Be polite. 

When the police are investigating a case, they often pay attention to the suspect’s demeanor and attitude. If a suspect is rude, aggressive, or combative, police officers will usually reflect that in their reports. While it is not a crime to be rude or difficult, it certainly does not help your case. A bad attitude could sway a prosecutor when making a plea offer or may be considered by a judge when sentencing a defendant. Also, a suspect if often recorded by a dashboard camera or a hidden camera in the interrogation room at the police station. This may be shown to a jury during trial. We have all heard the saying, “You get more bees with honey.” Even if you disagree with the police officer and are rightfully upset, keep your cool, maintain your composure, and stay polite and respectful.

Say as little as possible. 

The 5th Amendment affords a suspect the right to remain silent. Exercise this right. Invoke your 5th Amendment right. When a police officer is performing an investigation, they are trying to gather evidence. Don’t give the police any more evidence than they already have. The investigation is not the time to tell your side of the story. Talking can only hurt you. You may put yourself at the crime scene. You may establish that you had a motive. You may make inconsistent statements and destroy your credibility. You are excited or nervous and may not articulate yourself clearly. You can tell your side of the story later (with the assistance of counsel). Odds are, you will not talk your way out of an arrest. But, you might talk your way into a conviction.

Request an attorney. 

If you are being interrogated, requesting an attorney will end the interrogation. Police officers are trained professionals. They are trying to build a case. If they are interrogating you then they are trying to build a case against you. They may act like your buddy or pretend that they can help you. They can’t. They are trying to gather as much incriminating evidence as possible. The prosecutor will decide whether or not to file charges and what type of plea offer to make. Therefore, do not make any “deals” with police officers. These “deals” are not binding on the prosecutors and may not be honored later. Would you try to navigate through a dangerous jungle without a well-trained guide? Don’t try to navigate through the legal system alone. You could get hurt.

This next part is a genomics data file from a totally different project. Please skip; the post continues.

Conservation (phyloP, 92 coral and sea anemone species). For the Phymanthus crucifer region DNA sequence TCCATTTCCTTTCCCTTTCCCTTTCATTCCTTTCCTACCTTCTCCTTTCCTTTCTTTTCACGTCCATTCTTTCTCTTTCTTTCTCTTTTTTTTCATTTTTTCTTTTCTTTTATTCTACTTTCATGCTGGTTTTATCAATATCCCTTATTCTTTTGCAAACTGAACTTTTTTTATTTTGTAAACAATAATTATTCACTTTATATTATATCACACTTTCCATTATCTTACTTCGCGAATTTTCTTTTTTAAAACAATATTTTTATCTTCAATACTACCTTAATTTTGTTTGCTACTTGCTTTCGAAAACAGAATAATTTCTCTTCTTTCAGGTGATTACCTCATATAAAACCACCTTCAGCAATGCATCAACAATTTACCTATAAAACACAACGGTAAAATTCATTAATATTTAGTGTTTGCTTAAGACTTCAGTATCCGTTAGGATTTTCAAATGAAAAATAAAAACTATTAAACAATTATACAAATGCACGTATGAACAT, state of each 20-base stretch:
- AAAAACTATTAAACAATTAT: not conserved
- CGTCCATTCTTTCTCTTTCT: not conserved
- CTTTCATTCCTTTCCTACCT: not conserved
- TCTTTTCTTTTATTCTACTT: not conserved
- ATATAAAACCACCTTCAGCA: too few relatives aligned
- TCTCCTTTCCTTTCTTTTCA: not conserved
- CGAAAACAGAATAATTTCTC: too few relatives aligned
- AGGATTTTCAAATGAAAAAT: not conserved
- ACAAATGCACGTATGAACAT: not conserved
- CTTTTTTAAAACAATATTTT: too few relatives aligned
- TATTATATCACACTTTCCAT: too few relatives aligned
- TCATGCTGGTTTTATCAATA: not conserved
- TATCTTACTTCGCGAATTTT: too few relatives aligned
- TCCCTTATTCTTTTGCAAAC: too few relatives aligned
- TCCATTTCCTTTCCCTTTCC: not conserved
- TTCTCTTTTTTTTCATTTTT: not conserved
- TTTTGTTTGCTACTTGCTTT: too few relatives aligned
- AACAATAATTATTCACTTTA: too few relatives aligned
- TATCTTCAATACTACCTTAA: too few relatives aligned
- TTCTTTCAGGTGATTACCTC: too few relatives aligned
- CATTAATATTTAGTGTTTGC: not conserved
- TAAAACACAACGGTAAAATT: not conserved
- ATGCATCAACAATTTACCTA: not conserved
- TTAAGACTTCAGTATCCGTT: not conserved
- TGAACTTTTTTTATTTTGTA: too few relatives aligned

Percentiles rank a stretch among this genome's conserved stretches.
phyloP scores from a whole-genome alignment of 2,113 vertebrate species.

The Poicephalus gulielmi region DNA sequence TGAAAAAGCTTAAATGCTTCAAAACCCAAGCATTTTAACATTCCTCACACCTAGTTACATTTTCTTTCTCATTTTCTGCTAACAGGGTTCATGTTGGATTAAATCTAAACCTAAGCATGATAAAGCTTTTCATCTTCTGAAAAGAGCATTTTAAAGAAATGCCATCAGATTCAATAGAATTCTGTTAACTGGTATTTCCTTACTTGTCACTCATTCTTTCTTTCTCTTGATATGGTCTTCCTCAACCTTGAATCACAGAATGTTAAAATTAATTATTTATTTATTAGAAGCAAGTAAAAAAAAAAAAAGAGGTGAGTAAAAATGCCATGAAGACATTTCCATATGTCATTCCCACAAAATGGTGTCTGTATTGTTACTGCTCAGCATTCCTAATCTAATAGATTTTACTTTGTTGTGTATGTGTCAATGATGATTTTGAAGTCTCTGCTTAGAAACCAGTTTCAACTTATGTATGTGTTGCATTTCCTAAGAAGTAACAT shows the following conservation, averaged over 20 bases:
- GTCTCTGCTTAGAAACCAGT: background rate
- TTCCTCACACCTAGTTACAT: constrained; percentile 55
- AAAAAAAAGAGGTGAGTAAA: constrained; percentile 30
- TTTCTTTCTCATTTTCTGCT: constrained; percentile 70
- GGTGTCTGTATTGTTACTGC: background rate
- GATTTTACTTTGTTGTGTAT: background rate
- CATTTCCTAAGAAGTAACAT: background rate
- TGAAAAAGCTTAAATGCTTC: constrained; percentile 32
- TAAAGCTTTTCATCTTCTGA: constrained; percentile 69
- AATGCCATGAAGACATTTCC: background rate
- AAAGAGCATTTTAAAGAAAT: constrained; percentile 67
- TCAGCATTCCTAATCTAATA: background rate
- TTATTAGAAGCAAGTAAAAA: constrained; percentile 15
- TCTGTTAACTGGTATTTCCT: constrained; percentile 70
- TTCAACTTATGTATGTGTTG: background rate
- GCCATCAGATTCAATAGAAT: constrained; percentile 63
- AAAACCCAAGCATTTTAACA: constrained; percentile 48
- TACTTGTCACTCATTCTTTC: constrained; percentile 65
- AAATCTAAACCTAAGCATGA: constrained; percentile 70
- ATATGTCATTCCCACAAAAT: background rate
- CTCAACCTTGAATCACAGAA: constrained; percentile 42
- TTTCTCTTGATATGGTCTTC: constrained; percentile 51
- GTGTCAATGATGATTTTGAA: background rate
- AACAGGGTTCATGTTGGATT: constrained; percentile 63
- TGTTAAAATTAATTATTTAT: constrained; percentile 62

Get the names of any witnesses. 

Try to get the name, address, telephone number of any witnesses. This could include any witnesses to the alleged crime as well as any witnesses to the way the police officer’s stopped you, arrested you, or questioned you. It is always great to have independent witnesses (who do not have an interest in the outcome of the case).  

Take pictures. 

Gather your own evidence. Take pictures or have someone take pictures of the alleged crime scene, the inside of the vehicle where drugs were found, the exterior of the vehicle that was stopped, etc. Were your headlights really broken? Was your tail-light really out? Was your tag obscured? Have someone take pictures of the vehicle to help prove that you should not have been stopped. Did the alleged victim punch you first? Were you acting in self-defense? Have someone take pictures of your bruises or injuries. Did the police use excessive force? Have someone take pictures of your injuries. Remember, a picture is worth a thousand words.

Do not blow.*

For DUI cases, do not blow. Unless you are absolutely positive that you are going to blow under the legal limit, do not blow. If you blow over a .08 there is a presumption you were impaired. If you blow over a .15 there are enhanced mandatory penalties. The government has to prove beyond a reasonable doubt that you are impaired. This is more difficult when there are no breath results.  If this is your first refusal, you are eligible for a hardship license.

*However, a second refusal is a crime in and of itself. It is a first-degree misdemeanor. Also, if this is your second refusal, your license will be suspended for 18 months and you will not be eligible for a hardship license. Therefore, if this is the second time you are being arrested for DUI and you have previously refused to provide a breath sample, it is better to provide a breath sample.

Should you really do the field sobriety exercises? 

The police often do not broadcast the fact that field side sobriety exercises are voluntary. They can’t force you to do them. These exercises involve numerous instructions and are looking for potential “clues” that a suspect is impaired. Are you well balanced? How coordinated are you? If you are confident that you will be able to perform well then you should do the exercises. A good performance can be used to show the jury that you were not impaired. However, if you are not the most coordinated or well-balanced individual, maybe it is not the best idea to try these exercises for the first time during a DUI investigation. Remember, these exercises are typically recorded so that they can be played to a jury. Therefore, even if you refuse to perform the exercises, be polite, respectful, and speak clearly. Remember, you are probably being recorded so be on your best behavior.